Have social networking sites for professionals such as LinkedIn made trade associations obsolete? Maybe not.
Even though some trade associations, such as the Pay Telephone Manufacturers Association, may have lost their allure, many continue to attract members who are interested in networking, sharing knowledge and acting in concert. And emerging industries and professions are spurring creation of new associations.
There are an estimated 92,000 trade and professional associations in the United States, according to a story broadcast by NPR last week. "But as the American workplace changes, some trade associations are having trouble adjusting," reports NPR's Linton Weeks. "Many associations – including those for plastics engineers, carpet cleaners and commercial printers – have struggled to survive."
Weeks notes the association of association managers, ASAE, has turned to futurists for survival tips.
"An association must be in the business of providing just-in-time knowledge to its members," suggests Jim Carroll, author of Ready, Set, Done: How to Innovate When Faster is the New Fast.
Rebecca Rolfes, author of The Competition Within: How Members Will Reinvent Associations, encourages giving members "access to online collaboration tools where they could gather all that input, come up with ideas and then put them out for the community of members to test and determine their value."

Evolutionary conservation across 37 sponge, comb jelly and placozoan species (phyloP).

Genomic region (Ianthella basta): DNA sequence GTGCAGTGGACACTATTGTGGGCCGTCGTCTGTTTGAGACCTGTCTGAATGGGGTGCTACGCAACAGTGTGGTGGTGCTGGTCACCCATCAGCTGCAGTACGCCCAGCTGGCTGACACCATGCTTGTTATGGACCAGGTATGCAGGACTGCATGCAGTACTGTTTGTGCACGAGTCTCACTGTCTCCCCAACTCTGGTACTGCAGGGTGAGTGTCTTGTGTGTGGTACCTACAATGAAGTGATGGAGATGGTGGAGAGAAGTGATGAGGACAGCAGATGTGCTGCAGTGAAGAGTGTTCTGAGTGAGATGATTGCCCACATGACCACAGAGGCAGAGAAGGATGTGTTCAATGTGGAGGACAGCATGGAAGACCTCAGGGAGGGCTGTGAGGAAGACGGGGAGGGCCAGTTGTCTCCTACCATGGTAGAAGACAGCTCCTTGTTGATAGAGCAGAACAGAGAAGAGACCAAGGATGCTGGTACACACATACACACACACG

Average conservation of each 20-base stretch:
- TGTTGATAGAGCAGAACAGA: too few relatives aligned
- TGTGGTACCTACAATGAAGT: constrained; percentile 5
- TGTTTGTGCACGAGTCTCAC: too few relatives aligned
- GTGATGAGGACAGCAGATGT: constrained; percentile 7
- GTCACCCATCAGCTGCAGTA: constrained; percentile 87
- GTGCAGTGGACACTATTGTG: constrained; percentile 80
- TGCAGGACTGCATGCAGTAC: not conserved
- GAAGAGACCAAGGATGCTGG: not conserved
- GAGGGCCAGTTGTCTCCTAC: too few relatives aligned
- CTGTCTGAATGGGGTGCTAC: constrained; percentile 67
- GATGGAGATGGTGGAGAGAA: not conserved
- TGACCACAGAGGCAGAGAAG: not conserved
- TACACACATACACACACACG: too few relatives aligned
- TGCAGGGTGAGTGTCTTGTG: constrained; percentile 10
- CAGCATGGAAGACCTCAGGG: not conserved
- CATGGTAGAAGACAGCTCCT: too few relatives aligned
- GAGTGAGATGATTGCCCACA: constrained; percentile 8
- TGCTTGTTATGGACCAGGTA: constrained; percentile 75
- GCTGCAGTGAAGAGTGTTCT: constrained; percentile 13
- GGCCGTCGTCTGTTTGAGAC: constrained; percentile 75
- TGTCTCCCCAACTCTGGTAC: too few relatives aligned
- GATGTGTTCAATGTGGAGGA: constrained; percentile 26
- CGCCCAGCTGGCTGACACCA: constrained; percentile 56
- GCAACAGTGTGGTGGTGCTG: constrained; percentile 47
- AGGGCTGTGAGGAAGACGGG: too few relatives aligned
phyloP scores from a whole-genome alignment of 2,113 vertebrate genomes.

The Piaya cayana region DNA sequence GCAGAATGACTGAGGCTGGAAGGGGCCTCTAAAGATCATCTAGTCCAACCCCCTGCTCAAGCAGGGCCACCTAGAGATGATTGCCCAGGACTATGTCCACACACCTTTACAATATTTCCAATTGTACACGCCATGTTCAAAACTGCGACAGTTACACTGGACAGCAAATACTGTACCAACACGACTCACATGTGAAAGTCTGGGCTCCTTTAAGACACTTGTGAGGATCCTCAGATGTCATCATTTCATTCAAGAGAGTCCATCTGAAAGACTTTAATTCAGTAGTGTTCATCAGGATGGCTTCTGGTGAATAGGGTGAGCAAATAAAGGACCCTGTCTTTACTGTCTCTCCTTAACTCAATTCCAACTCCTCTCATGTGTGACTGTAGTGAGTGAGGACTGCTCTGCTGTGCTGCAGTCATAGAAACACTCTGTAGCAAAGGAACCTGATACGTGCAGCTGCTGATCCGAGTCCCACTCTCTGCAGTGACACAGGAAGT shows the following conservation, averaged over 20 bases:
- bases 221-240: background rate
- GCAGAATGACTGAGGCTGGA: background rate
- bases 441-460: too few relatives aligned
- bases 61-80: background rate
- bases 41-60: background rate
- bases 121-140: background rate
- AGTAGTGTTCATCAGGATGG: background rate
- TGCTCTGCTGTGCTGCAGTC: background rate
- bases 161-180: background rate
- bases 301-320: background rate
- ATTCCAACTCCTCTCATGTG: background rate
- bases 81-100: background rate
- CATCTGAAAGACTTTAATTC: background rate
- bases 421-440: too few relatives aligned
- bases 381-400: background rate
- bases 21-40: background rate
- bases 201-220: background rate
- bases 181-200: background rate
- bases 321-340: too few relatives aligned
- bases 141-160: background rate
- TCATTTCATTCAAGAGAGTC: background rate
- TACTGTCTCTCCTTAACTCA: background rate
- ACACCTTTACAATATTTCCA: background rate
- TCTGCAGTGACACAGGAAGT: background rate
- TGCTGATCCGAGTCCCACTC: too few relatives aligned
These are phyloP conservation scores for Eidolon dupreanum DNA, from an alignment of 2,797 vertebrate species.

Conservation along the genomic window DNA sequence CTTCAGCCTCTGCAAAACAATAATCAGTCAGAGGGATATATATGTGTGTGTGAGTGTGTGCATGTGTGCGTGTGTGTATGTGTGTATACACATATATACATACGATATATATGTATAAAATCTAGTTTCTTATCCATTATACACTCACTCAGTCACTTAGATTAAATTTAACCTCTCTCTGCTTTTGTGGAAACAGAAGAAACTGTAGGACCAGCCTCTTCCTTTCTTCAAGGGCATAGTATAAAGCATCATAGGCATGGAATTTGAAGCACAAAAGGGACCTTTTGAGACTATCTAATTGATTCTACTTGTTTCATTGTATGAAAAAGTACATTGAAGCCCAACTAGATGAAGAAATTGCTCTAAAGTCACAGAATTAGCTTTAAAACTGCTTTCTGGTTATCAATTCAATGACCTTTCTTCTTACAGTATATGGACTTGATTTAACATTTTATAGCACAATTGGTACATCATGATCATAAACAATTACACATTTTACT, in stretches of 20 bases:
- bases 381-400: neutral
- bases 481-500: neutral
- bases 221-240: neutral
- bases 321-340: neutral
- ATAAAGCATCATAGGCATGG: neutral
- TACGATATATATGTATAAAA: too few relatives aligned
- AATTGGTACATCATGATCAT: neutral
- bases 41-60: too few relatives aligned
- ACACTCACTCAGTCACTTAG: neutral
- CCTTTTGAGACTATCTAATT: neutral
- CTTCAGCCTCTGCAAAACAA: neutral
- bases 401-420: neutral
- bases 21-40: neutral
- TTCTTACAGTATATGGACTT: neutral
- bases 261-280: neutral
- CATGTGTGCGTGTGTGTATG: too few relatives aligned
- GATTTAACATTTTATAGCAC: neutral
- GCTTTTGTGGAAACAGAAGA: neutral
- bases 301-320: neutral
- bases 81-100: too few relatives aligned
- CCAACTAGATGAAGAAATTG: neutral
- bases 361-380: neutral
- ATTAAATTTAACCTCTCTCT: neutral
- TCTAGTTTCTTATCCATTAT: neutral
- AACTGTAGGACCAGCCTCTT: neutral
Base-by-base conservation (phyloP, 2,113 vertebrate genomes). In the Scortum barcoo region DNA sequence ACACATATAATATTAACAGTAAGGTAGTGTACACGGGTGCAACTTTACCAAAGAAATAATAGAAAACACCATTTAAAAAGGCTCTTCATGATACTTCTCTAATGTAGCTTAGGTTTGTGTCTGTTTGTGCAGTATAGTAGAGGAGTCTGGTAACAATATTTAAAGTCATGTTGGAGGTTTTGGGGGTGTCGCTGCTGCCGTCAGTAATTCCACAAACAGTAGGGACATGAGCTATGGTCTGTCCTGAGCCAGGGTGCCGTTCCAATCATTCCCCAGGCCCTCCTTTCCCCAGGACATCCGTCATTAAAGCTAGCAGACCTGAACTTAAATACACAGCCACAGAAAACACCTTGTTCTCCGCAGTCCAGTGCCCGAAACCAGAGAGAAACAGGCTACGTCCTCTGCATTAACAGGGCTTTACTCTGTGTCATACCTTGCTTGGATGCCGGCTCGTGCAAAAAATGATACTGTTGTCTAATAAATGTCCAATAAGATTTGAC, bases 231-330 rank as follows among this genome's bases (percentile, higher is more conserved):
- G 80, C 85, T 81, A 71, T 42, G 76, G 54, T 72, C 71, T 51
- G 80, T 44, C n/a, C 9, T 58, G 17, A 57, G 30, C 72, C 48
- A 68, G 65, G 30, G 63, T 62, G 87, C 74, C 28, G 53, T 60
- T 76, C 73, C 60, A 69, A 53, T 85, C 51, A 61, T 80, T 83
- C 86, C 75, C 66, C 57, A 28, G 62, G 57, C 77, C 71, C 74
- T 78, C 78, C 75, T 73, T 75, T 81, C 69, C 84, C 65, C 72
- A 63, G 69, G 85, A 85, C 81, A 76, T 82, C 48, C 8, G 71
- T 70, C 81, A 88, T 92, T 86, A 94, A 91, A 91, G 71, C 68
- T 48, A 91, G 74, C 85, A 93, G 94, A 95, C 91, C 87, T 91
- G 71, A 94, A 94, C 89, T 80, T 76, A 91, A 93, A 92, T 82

Ann Oliveri, who writes The Zen of Associations blog, sees associations as "knowledge ecologies, dynamically connecting theorists, practitioners and clients in adaptive collaboration, continuous loops of experimentation, application, feedback and refinement."
Trade associations can play valuable roles in public affairs campaigns by creating coalitions, honing a message and directing resources toward achievable objectives. Online communities of interest are becoming more prevalent and powerful. There is no reason "brick-and-mortar" trade associations can't promote use of online communities to expand their own influence and reach.
At a more basic level, associations need to find effective methods to refine their value propositions. What members want evolves over time. Associations need to adjust in small or large ways to migrating member needs and expectations.
Inertia – "we've done it this way for a long time, thank you very much" – can be the greatest enemy of associations, as it can be for any organization. New approaches shouldn't be embraced just because they are new, but they also shouldn't be dismissed just because they are new.
Associations that cling to old practices, such as the newsletter that nobody reads, may accelerate their own demise, even if members see value in the association.
The bywords of effective association management should be openness and flexibility. In the end, associations still need to satisfy members. If associations do that, people will keep renewing memberships, attending meetings and marching to their drumbeat.